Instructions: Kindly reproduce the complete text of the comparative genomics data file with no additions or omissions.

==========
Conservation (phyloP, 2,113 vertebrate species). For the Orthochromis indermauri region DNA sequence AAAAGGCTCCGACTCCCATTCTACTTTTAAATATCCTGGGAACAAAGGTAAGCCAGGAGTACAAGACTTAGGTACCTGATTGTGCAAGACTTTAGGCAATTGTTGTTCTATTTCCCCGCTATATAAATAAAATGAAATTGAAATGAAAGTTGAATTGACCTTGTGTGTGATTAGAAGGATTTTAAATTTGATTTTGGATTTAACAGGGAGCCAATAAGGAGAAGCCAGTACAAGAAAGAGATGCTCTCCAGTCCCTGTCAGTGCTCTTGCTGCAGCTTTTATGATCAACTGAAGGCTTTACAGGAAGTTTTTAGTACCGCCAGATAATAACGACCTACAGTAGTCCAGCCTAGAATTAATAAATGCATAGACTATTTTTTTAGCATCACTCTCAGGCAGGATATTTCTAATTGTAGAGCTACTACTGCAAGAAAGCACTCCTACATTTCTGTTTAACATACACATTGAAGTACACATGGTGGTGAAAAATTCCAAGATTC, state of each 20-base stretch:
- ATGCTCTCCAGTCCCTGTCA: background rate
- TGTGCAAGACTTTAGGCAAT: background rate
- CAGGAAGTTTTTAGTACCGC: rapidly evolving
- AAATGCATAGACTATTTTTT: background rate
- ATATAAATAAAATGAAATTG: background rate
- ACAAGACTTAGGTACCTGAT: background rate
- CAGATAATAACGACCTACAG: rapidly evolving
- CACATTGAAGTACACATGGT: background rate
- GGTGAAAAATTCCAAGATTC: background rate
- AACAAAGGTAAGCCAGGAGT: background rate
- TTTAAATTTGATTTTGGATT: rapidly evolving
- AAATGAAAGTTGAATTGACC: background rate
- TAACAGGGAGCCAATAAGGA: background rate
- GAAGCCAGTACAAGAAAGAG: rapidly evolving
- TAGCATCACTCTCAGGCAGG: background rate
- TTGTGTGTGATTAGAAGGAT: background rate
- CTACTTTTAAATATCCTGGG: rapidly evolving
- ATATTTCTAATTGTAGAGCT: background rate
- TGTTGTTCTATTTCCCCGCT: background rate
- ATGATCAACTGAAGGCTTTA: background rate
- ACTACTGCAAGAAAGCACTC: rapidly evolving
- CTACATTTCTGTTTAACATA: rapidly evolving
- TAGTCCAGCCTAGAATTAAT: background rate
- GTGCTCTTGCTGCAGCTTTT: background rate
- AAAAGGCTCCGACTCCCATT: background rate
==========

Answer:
Conservation (phyloP, 2,113 vertebrate species). For the Orthochromis indermauri region DNA sequence AAAAGGCTCCGACTCCCATTCTACTTTTAAATATCCTGGGAACAAAGGTAAGCCAGGAGTACAAGACTTAGGTACCTGATTGTGCAAGACTTTAGGCAATTGTTGTTCTATTTCCCCGCTATATAAATAAAATGAAATTGAAATGAAAGTTGAATTGACCTTGTGTGTGATTAGAAGGATTTTAAATTTGATTTTGGATTTAACAGGGAGCCAATAAGGAGAAGCCAGTACAAGAAAGAGATGCTCTCCAGTCCCTGTCAGTGCTCTTGCTGCAGCTTTTATGATCAACTGAAGGCTTTACAGGAAGTTTTTAGTACCGCCAGATAATAACGACCTACAGTAGTCCAGCCTAGAATTAATAAATGCATAGACTATTTTTTTAGCATCACTCTCAGGCAGGATATTTCTAATTGTAGAGCTACTACTGCAAGAAAGCACTCCTACATTTCTGTTTAACATACACATTGAAGTACACATGGTGGTGAAAAATTCCAAGATTC, state of each 20-base stretch:
- ATGCTCTCCAGTCCCTGTCA: background rate
- TGTGCAAGACTTTAGGCAAT: background rate
- CAGGAAGTTTTTAGTACCGC: rapidly evolving
- AAATGCATAGACTATTTTTT: background rate
- ATATAAATAAAATGAAATTG: background rate
- ACAAGACTTAGGTACCTGAT: background rate
- CAGATAATAACGACCTACAG: rapidly evolving
- CACATTGAAGTACACATGGT: background rate
- GGTGAAAAATTCCAAGATTC: background rate
- AACAAAGGTAAGCCAGGAGT: background rate
- TTTAAATTTGATTTTGGATT: rapidly evolving
- AAATGAAAGTTGAATTGACC: background rate
- TAACAGGGAGCCAATAAGGA: background rate
- GAAGCCAGTACAAGAAAGAG: rapidly evolving
- TAGCATCACTCTCAGGCAGG: background rate
- TTGTGTGTGATTAGAAGGAT: background rate
- CTACTTTTAAATATCCTGGG: rapidly evolving
- ATATTTCTAATTGTAGAGCT: background rate
- TGTTGTTCTATTTCCCCGCT: background rate
- ATGATCAACTGAAGGCTTTA: background rate
- ACTACTGCAAGAAAGCACTC: rapidly evolving
- CTACATTTCTGTTTAACATA: rapidly evolving
- TAGTCCAGCCTAGAATTAAT: background rate
- GTGCTCTTGCTGCAGCTTTT: background rate
- AAAAGGCTCCGACTCCCATT: background rate